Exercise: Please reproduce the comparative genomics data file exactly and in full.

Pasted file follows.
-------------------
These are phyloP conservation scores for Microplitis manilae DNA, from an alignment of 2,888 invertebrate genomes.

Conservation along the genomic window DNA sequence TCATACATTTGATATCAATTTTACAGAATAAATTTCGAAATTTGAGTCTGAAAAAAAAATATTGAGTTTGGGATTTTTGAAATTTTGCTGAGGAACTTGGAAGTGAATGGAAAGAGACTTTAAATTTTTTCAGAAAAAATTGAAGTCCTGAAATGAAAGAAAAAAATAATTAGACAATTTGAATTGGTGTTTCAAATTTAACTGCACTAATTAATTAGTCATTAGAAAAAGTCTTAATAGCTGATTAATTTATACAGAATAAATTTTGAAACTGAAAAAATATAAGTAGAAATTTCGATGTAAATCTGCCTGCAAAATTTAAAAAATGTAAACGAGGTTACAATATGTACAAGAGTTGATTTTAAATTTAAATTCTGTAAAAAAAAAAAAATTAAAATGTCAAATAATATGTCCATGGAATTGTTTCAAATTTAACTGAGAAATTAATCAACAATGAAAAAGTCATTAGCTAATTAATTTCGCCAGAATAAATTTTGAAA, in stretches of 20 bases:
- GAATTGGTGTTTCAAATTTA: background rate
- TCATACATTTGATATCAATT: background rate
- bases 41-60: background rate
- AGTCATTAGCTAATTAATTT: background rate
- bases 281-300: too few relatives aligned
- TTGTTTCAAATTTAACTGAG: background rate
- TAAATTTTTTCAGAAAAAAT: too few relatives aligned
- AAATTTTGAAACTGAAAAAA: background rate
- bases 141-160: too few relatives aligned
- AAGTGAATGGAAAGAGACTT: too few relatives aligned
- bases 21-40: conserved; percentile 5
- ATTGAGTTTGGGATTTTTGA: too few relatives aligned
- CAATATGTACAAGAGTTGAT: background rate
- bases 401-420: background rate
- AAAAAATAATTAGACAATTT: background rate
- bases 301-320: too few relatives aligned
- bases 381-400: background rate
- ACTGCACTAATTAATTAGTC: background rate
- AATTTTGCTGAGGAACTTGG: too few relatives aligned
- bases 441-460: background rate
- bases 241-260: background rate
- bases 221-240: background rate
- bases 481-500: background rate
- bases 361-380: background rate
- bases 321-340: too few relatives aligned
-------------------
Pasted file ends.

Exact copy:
These are phyloP conservation scores for Microplitis manilae DNA, from an alignment of 2,888 invertebrate genomes.

Conservation along the genomic window DNA sequence TCATACATTTGATATCAATTTTACAGAATAAATTTCGAAATTTGAGTCTGAAAAAAAAATATTGAGTTTGGGATTTTTGAAATTTTGCTGAGGAACTTGGAAGTGAATGGAAAGAGACTTTAAATTTTTTCAGAAAAAATTGAAGTCCTGAAATGAAAGAAAAAAATAATTAGACAATTTGAATTGGTGTTTCAAATTTAACTGCACTAATTAATTAGTCATTAGAAAAAGTCTTAATAGCTGATTAATTTATACAGAATAAATTTTGAAACTGAAAAAATATAAGTAGAAATTTCGATGTAAATCTGCCTGCAAAATTTAAAAAATGTAAACGAGGTTACAATATGTACAAGAGTTGATTTTAAATTTAAATTCTGTAAAAAAAAAAAAATTAAAATGTCAAATAATATGTCCATGGAATTGTTTCAAATTTAACTGAGAAATTAATCAACAATGAAAAAGTCATTAGCTAATTAATTTCGCCAGAATAAATTTTGAAA, in stretches of 20 bases:
- GAATTGGTGTTTCAAATTTA: background rate
- TCATACATTTGATATCAATT: background rate
- bases 41-60: background rate
- AGTCATTAGCTAATTAATTT: background rate
- bases 281-300: too few relatives aligned
- TTGTTTCAAATTTAACTGAG: background rate
- TAAATTTTTTCAGAAAAAAT: too few relatives aligned
- AAATTTTGAAACTGAAAAAA: background rate
- bases 141-160: too few relatives aligned
- AAGTGAATGGAAAGAGACTT: too few relatives aligned
- bases 21-40: conserved; percentile 5
- ATTGAGTTTGGGATTTTTGA: too few relatives aligned
- CAATATGTACAAGAGTTGAT: background rate
- bases 401-420: background rate
- AAAAAATAATTAGACAATTT: background rate
- bases 301-320: too few relatives aligned
- bases 381-400: background rate
- ACTGCACTAATTAATTAGTC: background rate
- AATTTTGCTGAGGAACTTGG: too few relatives aligned
- bases 441-460: background rate
- bases 241-260: background rate
- bases 221-240: background rate
- bases 481-500: background rate
- bases 361-380: background rate
- bases 321-340: too few relatives aligned